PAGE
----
Jim Rogers Predicts Another Raging Bull Market in Commodities

by Mark Skousen

Jim Rogers Predicts Another Raging Bull Market in Commodities: Exclusive Investment U Interview (Part 1)

by Mark Skousen, Chairman, Investment U

Monday, June 5, 2006: Issue #541

One of the most fascinating "adventure capitalists" I've met is Jim Rogers. He's a free spirit, having managed money with George Soros, taught at Columbia University, written several financial books, traveled around the world by motorcycle (and later a BMW), and now settling down at the age of 60 to have a family... I've known Jim for years, and he's a great friend. My wife Jo Ann and I spent an hour with him at his magnificent mansion in Manhattan (built in 1899), and his answers to my tough questions did not disappoint.

~Enjoy! AEIOU, Mark

Mark Skousen: You've written a book called Hot Commodities: How Anyone Can Invest Profitably In the World's Best Market. Given that commodities have gone through a major correction of late, are they going to make a comeback? Is this the top of a commodities market, or just a correction?

Jim Rogers: First, we're in a secular bull market in commodities, which started early in 1999... I went back and looked, and the shortest bull market in commodities I could find lasted 15 years, and the longest lasted 23 years. So, if history is any guide, this bull market will last sometime until 2014 and 2022. That's not a prediction; I'm just telling you what history would indicate. Yes, some commodities are up, but if you look at the commodities market, there are only five or six commodities that have made all-time highs. And they're not even - most of them - above the old all-time highs. Zinc is, copper is, and oil is, but the rest of them, even aluminum, which got near its all-time high, or lead, or tin... they're not far above their old all-time highs, for the most part.

Mark Skousen: Gold and silver... they haven't hit their all-time highs.

Jim Rogers: Silver is 75% below its all-time high... gold is 30% below its all-time high. Sugar is 80% below its all-time high. Corn is 50% below its all-time high. Cotton is 60% below its all-time high. I could go on and on... and those aren't adjusted for inflation. So, most commodities now are somewhere between 80% and 90% below their all-time high, especially adjusted for inflation.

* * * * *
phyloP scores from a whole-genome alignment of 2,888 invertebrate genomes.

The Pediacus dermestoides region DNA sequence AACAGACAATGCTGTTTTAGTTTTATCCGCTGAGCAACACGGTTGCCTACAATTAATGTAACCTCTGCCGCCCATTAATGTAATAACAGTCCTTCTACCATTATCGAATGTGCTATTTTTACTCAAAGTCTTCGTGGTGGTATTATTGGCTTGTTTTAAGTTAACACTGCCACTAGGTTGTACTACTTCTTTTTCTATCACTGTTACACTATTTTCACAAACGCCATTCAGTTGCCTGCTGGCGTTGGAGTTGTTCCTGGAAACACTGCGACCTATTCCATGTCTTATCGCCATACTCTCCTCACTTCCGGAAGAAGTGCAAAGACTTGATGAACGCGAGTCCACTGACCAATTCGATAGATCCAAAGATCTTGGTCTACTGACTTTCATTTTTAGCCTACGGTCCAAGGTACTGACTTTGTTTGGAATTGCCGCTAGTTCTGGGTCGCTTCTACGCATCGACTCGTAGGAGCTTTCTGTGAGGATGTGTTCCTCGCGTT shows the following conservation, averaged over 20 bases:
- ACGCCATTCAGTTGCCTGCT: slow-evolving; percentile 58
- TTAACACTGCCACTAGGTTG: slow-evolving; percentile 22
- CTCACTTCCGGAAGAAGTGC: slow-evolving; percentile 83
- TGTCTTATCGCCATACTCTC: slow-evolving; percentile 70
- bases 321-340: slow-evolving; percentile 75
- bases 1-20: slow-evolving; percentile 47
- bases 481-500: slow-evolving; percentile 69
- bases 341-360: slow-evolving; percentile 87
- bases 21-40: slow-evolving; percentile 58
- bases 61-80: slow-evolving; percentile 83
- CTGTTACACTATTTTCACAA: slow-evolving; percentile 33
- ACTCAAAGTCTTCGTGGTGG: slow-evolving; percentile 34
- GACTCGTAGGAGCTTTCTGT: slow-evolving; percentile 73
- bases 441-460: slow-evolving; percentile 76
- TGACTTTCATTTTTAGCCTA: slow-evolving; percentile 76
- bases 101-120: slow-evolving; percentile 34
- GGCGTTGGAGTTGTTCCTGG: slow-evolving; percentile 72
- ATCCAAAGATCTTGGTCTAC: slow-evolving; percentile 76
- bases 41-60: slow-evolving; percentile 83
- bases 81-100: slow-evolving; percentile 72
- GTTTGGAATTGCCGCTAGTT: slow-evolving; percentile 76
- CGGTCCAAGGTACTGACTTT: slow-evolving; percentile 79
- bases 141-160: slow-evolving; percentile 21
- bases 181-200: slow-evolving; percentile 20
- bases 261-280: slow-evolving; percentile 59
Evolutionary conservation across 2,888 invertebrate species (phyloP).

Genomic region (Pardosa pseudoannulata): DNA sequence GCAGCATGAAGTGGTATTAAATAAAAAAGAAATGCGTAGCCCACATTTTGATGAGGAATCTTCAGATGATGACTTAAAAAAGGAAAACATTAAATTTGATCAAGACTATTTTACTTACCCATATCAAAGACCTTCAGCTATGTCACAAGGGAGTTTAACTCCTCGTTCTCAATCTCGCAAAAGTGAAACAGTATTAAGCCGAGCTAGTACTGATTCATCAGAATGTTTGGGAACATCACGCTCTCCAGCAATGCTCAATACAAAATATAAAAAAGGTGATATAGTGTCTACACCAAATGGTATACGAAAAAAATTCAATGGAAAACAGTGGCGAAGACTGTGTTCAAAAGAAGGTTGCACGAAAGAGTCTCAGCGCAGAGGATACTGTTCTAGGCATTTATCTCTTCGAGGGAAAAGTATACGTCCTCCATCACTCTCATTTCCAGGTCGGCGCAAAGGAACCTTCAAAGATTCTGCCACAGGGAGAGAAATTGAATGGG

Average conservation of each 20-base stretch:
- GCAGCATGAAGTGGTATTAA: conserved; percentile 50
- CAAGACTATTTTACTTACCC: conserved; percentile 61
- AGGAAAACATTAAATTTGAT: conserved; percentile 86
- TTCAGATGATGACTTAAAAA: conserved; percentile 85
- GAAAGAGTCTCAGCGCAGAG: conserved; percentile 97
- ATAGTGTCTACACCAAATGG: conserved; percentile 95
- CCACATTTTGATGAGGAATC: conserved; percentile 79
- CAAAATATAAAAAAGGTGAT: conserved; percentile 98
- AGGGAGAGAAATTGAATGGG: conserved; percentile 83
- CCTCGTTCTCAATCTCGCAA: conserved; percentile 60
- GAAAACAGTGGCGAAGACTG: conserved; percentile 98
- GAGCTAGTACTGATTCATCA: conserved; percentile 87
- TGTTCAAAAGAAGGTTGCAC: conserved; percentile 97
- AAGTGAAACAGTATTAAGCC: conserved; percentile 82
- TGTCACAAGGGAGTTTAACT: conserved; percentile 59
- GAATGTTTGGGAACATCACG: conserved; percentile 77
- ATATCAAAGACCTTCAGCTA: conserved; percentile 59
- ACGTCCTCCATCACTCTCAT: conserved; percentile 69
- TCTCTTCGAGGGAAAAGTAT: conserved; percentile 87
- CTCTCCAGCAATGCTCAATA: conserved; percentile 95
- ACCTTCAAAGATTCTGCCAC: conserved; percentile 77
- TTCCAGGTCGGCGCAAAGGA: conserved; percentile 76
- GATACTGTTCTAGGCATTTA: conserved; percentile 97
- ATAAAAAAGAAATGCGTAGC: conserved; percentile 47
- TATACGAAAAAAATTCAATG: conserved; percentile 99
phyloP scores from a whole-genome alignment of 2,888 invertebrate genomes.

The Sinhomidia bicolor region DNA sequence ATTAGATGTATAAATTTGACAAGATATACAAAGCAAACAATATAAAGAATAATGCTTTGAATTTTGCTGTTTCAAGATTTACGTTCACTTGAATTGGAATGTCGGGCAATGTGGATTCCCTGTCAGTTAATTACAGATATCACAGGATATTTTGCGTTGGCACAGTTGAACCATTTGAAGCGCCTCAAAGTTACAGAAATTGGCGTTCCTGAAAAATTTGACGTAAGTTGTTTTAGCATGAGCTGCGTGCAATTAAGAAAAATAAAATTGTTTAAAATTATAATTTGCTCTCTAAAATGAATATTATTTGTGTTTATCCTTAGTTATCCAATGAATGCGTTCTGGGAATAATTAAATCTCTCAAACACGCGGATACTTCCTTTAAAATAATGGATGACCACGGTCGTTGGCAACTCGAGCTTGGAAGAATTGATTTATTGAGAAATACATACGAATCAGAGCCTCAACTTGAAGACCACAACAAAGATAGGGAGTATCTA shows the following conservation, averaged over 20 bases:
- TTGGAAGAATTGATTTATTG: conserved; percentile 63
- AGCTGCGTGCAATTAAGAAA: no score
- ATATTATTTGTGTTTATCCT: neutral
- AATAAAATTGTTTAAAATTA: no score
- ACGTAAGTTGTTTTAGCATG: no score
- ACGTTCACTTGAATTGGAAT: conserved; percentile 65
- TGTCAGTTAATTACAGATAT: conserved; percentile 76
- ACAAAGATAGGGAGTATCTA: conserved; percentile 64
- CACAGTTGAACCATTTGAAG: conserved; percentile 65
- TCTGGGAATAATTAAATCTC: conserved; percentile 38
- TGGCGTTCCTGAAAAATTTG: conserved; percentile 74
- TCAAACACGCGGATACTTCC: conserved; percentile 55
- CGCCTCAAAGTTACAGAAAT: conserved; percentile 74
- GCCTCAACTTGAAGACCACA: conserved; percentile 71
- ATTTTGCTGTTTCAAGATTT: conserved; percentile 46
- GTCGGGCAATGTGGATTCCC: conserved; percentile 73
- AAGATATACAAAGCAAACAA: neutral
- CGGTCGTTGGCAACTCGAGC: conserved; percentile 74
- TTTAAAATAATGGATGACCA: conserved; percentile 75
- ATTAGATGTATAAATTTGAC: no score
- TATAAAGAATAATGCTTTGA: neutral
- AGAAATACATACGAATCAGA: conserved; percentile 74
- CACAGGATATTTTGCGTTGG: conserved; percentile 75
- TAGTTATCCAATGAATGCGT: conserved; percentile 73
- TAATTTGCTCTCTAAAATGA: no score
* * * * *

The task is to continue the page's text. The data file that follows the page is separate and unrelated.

So is this over? No. Copper and zinc may slow down for a while. We haven't even really gotten started. Commodities have... my index has tripled... more than tripled.

Mark Skousen: So easy money has been made, in your opinion?

Jim Rogers: In zinc and copper. But not in coffee. Coffee is 75% below its all-time high. I don't want to use the term "easy money," but there's still plenty of money to be made. Because in bull markets - in every asset class - eventually everything makes a new all-time high.

You buy land in Los Angeles, and if there's a real estate boom, everything goes to an all-time high, eventually. Even the slums. And usually they go well above the old all-time highs, so we have a long, long, long way to go. There are always corrections. In 1987, stocks went down 40% in five months. Stocks went down in 1994, they went down in 1990, they went down in 1989... we had some big corrections.

But the smart people bought more... they didn't panic and sell out. In the 1970s, gold at one time, during a two-year period, went down 50%, and a lot of people panicked and gave up, because it was a big two-year draw-down. Well, gold did a turnaround, and went up 850%. Between 1974 and 1976, gold went from $200 to $100, and then it went to $875. This is the way markets work, and if people don't understand this about markets, you probably shouldn't be investing in the first place.

Mark Skousen: But aren't commodities more ideal for a speculator, rather than a long-term investor? Does buy-and-hold really make sense?

Jim Rogers: Yale University recently did a study, and the Wharton School at the University of Pennsylvania determined that in the past 45 years, you'd have made more money in commodities than in stocks, with less volatility and a better inflation hedge.

Mark Skousen: That's a broad-based index... that's not true of gold.

Jim Rogers: Your question was about commodities, not gold, but we can go back to gold if you want to. Commodities have been better investments. And the study also showed that you would have made 300% more investing in commodities themselves, rather than in commodities stocks.

If you want to buy a stock, you have to invest in the right company, you've got to worry about management, balance sheets, environmentalist unions, politicians, and 100 other things... But when you invest in commodities, there's too much that's going to go up, and too little that's going to go down, and vice-versa.

Natural gas does not know who the Fed chairman is, and it doesn't give a darn who he is. If you invest in natural gas stocks, you have to worry about a lot of stuff. Natural gas has tripled in the last five to six years. Enron was a natural gas company. Enron went to zero. Natural gas can go down, but it can't go to zero.